The magical relationship between anger and forgiveness

Anger is essential to true forgiveness I wrote this piece in my book The Language of Emotions back in 2010, but I return to it a lot. So much of what we’re told about forgiveness teaches us to avoid the powerful emotions that arise when we’ve been wounded or betrayed. But these powerful emotions are crucial to our ability to realize what happened, feel it, and … Read More

Understanding and befriending anger

We’ve been told that anger needs to be controlled or suppressed, and that it’s a negative emotion, but anger can be the most honorable emotion you have if you know what it is, why it appears, and how to work with it. All of your emotions bring you specific gifts and skills, and we’ll look at all of your emotions — one by one — in … Read More

Learning to Value Your Anger

How does anger work? In my work with emotions, I identify what’s happening when people feel specific emotions. For instance, when we say we’re angry, what is occurring? What are the situations that call forth an anger response and how does the anger address what’s happening? How does anger support or impede us, and what is anger’s purpose? Over the decades, I’ve asked that question of … Read More

The difference between deep empathy and niceness

When people think of empathy, they tend to see it as a soft skill — as a yielding and pleasing kind of behavior. They think: If you listen to me and agree with me and make me feel good, that’s empathy. If you fix my problems and soothe everything, that’s empathy. Empathy equals niceness. But there’s actually a deeper form of empathy that transcends mere niceness … Read More

Bringing nuance to your emotional life

The Wonderful World of Emotional Nuance! As we study emotions empathically, I’m starting out by focusing on four ideas that are widely shared, completely accepted — and absolutely problematic. These four commonly accepted ideas actually prevent you from being able to approach your emotions — or anyone else’s — intelligently. They are: The problem with valencing (imagining that there are positive or negative emotions, or pro-social … Read More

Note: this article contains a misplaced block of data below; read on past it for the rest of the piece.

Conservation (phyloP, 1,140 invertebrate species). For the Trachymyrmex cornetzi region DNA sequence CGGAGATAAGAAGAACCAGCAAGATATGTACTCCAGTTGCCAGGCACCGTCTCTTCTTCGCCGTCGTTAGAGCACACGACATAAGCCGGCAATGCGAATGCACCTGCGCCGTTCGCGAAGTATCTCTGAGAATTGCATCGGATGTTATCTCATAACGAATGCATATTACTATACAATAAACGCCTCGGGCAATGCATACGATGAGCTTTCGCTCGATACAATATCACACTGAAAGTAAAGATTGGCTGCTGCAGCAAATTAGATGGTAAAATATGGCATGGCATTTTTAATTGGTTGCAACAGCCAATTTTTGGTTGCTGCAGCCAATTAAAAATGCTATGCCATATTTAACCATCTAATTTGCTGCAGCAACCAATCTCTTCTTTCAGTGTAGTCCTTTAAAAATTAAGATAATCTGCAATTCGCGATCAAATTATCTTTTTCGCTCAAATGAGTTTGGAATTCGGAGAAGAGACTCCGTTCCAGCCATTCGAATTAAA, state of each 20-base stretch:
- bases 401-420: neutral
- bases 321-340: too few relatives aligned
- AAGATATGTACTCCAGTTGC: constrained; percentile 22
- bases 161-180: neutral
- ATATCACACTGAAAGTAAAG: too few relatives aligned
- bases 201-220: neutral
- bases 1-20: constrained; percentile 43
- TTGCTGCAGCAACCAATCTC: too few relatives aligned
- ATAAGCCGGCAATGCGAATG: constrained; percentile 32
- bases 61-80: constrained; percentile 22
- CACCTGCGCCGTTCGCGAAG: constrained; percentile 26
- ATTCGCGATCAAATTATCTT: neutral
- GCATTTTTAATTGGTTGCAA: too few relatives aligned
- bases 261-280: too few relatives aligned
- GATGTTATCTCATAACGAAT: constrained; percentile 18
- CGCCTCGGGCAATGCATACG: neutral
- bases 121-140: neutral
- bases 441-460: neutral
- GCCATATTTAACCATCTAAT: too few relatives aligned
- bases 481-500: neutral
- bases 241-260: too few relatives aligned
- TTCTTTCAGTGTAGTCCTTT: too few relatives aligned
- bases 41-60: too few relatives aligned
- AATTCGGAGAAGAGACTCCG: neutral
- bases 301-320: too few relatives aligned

A new option for working with your emotions!

The Wonderful World of Emotional Choice! As we enter into an empathic study of emotions, I’m starting out by focusing on four ideas that are widely shared, completely accepted — and absolutely problematic. These four commonly accepted ideas actually prevent you from being able to approach your emotions — or anyone else’s — intelligently. They are: The problem with valencing (imagining that there are positive or … Read More

Emotions are Action-Requiring Neurological Programs

When I wrote The Language of Emotions, I had not yet found a concise definition of emotions anywhere, so I sort of tap-danced around the issue and dove into my own empathic view of emotions as unique messengers that carry specific gifts. But I read a wonderful book last year that presented the perfect definition: emotions are action-requiring neurological programs — and I relied upon this … Read More

Is it a Feeling or is it an Emotion?

We’ve all seen it. Something is said or written, and someone will go off. I mean off. Rage, hatred, or both at once.  A fight starts, and maybe these intense emotions get handled between two people, or maybe they don’t (online interactions specialize in the maybe they don’t category). So the raging people invite allies to share (and justify) their intense emotions, and a flame war … Read More

How much emotion is too much?

When I talk about The Language of Emotions, one of the central ideas I try to get across is that all emotions are useful. If you can approach them with care and ask them the right questions, there aren’t any “bad” emotions. Every emotion has a specific function, and all of them are important and instructive. Some very intense emotions (such as hatred and panic), which … Read More

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